Christopher Beam wrote a long piece
for New York Magazine about libertarianism, explaining why it will never be a mainstream political option. This piece isn't bad, but it includes one glaring error:
there’s no idea more fundamental to our country’s history. Every political group claims the Founders as its own, but libertarians have more purchase than most. The American Revolution was a libertarian movement, rejecting overweening government power. The Constitution was a libertarian document that limited the role of the state to society’s most basic needs, like a legislature to pass laws, a court system to interpret them, and a military to protect them.
After I read this, I thought, I should write something explaining why that isn't true. I never got around to it, but, fortunately, John Vecchione did the job
The Founders believed in carefully delineated federal powers either broad (Hamilton) or limited (Jefferson, sometimes) but all believed in a more powerful state than libertarians purport to believe in. If ever there was a libertarian document it was the Articles of Confederation. There was no national power. The federal government could not tax. Its laws were not supreme over state laws. It was in fact, the hot mess that critics of libertarians believe their dream state would be… and it was recognized as such by the majority of the country and was why the Constitution was ratified. The Articles of Confederation is the true libertarian founding document and this explains the failure of libertarianism. . . . Libertarianism appears to be like arsenic, a stimulant in small doses but deadly poison when taken in large doses.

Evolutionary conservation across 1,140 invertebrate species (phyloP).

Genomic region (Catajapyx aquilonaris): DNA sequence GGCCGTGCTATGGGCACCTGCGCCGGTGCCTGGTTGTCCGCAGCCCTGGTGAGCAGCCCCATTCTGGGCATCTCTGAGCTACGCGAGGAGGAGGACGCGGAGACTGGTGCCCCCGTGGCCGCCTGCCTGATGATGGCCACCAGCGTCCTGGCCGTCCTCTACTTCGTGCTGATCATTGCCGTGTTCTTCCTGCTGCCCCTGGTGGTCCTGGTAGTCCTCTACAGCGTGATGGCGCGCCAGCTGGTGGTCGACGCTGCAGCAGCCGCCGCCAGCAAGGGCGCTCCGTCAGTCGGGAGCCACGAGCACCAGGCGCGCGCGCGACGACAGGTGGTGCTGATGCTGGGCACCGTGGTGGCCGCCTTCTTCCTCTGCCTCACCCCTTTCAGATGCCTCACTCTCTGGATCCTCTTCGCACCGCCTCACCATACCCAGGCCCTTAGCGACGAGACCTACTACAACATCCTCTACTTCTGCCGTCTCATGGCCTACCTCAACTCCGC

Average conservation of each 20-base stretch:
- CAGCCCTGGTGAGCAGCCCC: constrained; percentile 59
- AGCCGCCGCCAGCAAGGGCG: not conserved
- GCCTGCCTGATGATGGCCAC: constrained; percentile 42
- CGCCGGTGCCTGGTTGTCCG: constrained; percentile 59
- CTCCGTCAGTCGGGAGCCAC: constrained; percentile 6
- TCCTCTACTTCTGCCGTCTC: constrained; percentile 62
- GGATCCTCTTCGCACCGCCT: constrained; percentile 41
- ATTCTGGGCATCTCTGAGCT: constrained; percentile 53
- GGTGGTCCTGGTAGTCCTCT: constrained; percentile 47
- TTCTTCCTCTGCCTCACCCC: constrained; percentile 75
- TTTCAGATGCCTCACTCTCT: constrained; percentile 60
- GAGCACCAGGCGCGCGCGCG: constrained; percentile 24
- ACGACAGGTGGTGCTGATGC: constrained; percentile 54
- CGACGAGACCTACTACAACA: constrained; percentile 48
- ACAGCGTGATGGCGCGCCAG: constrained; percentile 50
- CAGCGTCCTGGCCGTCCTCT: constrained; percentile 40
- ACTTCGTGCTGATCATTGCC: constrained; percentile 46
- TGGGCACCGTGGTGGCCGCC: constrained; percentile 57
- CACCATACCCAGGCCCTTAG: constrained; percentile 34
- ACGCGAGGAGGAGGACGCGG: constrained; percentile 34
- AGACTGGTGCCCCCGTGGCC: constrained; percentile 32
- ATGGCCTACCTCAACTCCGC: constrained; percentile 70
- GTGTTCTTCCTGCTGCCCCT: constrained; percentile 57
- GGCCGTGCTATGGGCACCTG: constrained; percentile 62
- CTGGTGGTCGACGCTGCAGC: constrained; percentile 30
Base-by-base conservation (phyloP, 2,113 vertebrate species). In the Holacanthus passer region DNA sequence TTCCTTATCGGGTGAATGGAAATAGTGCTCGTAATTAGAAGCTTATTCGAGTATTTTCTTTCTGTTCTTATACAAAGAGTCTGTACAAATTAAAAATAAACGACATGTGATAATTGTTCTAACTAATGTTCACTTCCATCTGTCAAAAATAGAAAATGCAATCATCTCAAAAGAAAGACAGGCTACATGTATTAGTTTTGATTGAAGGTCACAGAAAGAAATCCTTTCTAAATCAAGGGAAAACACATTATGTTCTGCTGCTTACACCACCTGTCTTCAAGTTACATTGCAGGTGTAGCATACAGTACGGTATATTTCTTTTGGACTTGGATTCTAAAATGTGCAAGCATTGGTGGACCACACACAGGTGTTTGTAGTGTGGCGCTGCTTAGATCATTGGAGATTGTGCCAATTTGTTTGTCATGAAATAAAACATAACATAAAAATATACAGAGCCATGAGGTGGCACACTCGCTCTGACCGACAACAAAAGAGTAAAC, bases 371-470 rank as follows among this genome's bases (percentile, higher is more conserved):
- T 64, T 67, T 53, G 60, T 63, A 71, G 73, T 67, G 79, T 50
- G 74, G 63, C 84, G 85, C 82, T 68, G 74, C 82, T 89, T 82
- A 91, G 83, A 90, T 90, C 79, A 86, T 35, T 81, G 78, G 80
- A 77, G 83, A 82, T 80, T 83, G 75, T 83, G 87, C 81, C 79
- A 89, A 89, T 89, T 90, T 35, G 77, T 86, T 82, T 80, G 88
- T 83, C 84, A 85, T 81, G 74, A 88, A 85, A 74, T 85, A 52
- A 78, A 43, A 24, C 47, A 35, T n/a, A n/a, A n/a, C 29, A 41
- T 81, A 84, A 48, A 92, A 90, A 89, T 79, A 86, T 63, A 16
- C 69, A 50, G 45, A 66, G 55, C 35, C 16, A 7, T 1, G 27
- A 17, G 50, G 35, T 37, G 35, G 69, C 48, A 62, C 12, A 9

One can only be a libertarian by completely ignoring history. The libertarians I know pretend to be very rational and to weigh up the evidence about society and the law in a scientific way, but as it happens there is a lot of evidence concerning what happens to human societies without powerful governments: misery. There have been, in the course of human events, many states with very weak powers. They were all either conquered by their neighbors, split up, or overthrown, because no complex society can function for long without a government strong enough to keep order among its citizens. Medieval Iceland is a good example, a society with next to no government where things eventually got so bad that the Icelanders invited the King of Norway to take away their independence. As Vecchione says, we tried an experiment in weak government at the beginning of our own history -- weak national government, anyway, since the states had all sorts of powers libertarians want to refudiate. The Articles of Confederation were a failure, which is why we got the Constitution. How so many smart people can espouse libertarianism in the face of history remains, for me, something of a mystery.
It seems to me that a certain type of smart person is attracted to radical theorizing as a sort of demonstration of the potential social power of their own intelligence. Hence the reason revolutionary Marxism has always proved more attractive to academics than to factory workers (as opposed to the sort of pragmatic, deal-making revisionist socialism that gave us the European welfare state, etc.).
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